Sunday, May 13, 2012

Falling Behind, Climbing Up

I've been fascinated with Steve Jobs for years; his speaking techniques, his ability to save a company from the brink of bankruptcy, his push for quality design in consumer products, etc....  From reading his biography and watching YouTube videos of him I've become both inspired and frustrated.

The inspiration stems from what he was able to accomplish over the course of his life.  The frustration stems from the comparison of what I have done in my professional life.

In 3rd grade, Gilman, taught us to program, and it was at this time I decided I wanted to make unique, fun games for a living.  This was validated in middle school where we had a rule:  no one could play video games except for ones created by students.  For a few weeks, there was little, if any, game playing.  The most proficient kids were building ascii mad lib games.  Unsatisfied, I knew enough from coding at home to put together a real-time, graphics-based, action game.   I remember looking at the class one day and every single student had my game up on their computer.  Because of that, the teachers almost changed the rule to "No games at all!"

In high school I learned the joy of compiled Applesoft BASIC (thanks to Kevin "Frostbyte" McCormick introducing me to Beagle Bros. software) which gave me a x10 speed increase.  Study halls were spent doing level design instead of studying.  The payoff: after school, again seeing every single computer in the lab with my game up on it.

Then college happened, I learned Turbo Pascal & C++, but games were never finished.  Half the time Bill and I would be making demos, or be too excited about the compiler and test-driver we were writing at our day jobs to have time or energy to finish games at home.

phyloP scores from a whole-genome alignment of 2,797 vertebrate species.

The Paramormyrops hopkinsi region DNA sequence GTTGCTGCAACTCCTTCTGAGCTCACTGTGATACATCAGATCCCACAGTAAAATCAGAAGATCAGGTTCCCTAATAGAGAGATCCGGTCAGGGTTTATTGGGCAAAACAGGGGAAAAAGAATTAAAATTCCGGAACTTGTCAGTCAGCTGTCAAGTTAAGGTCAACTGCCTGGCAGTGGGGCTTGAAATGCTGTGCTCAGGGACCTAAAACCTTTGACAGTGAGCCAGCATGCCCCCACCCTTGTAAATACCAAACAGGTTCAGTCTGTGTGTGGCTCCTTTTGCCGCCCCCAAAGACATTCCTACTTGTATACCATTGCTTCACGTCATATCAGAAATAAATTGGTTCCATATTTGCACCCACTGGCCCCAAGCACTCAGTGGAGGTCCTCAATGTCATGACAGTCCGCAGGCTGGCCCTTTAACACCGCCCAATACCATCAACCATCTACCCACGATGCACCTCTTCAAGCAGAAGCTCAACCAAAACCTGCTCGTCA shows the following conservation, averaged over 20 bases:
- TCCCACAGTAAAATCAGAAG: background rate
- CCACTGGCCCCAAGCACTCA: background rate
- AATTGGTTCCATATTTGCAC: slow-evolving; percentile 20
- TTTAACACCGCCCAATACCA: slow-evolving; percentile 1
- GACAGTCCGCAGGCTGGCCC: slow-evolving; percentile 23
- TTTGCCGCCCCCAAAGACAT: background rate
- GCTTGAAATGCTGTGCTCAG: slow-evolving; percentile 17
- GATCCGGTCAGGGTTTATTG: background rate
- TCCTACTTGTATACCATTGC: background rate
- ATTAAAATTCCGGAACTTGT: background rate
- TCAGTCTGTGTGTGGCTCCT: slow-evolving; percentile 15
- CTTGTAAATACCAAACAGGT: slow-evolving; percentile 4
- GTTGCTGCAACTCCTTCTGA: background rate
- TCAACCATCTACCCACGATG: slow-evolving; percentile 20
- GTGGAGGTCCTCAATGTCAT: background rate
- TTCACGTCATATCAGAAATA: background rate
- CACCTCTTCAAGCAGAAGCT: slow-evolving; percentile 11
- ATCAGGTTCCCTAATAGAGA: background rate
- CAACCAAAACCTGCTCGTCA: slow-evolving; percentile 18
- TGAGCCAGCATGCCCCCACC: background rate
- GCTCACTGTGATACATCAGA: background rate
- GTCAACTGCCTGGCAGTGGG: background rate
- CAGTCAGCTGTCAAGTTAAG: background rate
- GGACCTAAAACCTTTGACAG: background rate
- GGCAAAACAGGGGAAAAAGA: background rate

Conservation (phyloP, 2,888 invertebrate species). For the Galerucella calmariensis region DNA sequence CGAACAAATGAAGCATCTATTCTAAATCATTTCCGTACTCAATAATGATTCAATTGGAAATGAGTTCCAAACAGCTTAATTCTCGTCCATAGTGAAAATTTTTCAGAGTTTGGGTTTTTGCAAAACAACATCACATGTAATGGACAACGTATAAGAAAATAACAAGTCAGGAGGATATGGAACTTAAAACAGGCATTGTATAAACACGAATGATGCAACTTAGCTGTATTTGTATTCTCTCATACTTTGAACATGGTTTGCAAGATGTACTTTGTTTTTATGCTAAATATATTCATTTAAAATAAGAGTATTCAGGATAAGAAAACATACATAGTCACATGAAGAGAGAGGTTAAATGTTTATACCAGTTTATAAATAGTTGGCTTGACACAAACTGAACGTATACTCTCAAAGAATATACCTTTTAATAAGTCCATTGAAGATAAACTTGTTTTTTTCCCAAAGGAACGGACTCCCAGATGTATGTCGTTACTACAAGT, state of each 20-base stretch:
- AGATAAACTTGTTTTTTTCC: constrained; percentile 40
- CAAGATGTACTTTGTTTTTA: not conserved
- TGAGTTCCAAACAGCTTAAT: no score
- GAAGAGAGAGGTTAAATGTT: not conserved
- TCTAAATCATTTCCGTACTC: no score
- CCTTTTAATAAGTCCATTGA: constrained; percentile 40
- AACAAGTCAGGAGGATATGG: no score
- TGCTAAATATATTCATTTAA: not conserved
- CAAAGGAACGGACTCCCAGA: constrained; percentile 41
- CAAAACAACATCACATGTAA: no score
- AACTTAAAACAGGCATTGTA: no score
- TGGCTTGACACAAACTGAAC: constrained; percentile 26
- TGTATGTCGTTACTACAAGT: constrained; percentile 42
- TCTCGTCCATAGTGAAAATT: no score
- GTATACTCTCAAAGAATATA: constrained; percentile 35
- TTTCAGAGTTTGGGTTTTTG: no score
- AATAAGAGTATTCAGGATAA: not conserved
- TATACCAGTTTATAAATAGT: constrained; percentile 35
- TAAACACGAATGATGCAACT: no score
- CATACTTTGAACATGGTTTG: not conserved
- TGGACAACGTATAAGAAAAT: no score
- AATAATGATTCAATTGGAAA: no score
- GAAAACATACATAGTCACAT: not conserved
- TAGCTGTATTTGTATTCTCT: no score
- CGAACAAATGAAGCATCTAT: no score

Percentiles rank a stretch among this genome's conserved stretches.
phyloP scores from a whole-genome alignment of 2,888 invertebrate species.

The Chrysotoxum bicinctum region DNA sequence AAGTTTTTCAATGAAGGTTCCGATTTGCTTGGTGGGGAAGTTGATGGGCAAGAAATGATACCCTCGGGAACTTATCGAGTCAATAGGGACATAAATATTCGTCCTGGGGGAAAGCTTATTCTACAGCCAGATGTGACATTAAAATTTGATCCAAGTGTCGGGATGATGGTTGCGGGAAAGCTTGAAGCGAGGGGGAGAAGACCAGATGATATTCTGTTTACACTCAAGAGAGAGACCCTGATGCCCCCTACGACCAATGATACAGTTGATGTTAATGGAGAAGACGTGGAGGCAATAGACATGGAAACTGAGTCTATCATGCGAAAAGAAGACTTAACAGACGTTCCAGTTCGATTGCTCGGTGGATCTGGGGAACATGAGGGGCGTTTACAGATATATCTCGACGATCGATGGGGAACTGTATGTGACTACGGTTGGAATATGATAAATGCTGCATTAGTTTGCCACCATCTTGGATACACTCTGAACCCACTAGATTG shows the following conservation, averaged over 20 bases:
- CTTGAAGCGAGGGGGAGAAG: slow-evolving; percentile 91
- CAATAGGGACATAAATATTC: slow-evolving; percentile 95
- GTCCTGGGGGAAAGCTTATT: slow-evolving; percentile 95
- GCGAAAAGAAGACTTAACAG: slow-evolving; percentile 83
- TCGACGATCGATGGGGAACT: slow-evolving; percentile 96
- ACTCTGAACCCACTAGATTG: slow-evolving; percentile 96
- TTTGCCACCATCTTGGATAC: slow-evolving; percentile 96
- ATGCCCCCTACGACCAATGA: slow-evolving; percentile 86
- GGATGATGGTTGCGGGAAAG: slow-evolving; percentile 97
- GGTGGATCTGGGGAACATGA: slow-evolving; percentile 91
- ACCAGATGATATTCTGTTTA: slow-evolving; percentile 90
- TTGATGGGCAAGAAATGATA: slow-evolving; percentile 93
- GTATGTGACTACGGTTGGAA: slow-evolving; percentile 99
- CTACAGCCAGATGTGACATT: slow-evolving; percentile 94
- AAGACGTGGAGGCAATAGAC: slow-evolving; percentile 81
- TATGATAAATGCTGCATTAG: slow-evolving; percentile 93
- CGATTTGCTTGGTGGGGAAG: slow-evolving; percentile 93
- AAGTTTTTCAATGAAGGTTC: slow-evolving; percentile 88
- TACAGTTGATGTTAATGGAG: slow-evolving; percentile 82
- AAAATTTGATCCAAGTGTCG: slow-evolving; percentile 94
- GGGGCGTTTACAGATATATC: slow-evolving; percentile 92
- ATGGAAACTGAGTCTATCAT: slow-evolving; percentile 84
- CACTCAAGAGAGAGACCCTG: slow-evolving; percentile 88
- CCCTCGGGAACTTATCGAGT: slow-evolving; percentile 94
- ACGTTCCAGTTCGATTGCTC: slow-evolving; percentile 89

That was over 10 years ago.

Today I'm making AAA games for a living.  I'm teach games at a University on the weekends.  I've rebooted the Baltimore IGDA chapter.  I'm participating in Game Jams.  I've started a monthly Game Developer Podcast. I'm not satisfied...

Despite all my activities and accomplishments, I feel I could be doing something bigger.  I don't know what that entails, but I do have a "dream project" in mind for the past decade that I've been hesitant to start.  Its' the one project I won't pitch at my day job (without right of first refusal) because too much of myself is poured into it.  Perhaps it's time to climb the mountain.

... also I want kids.

1 comment:

Tronster said...

I say proceed, with a fall back plan, I just received the Steve Jobs book by Isacson and its my next read.

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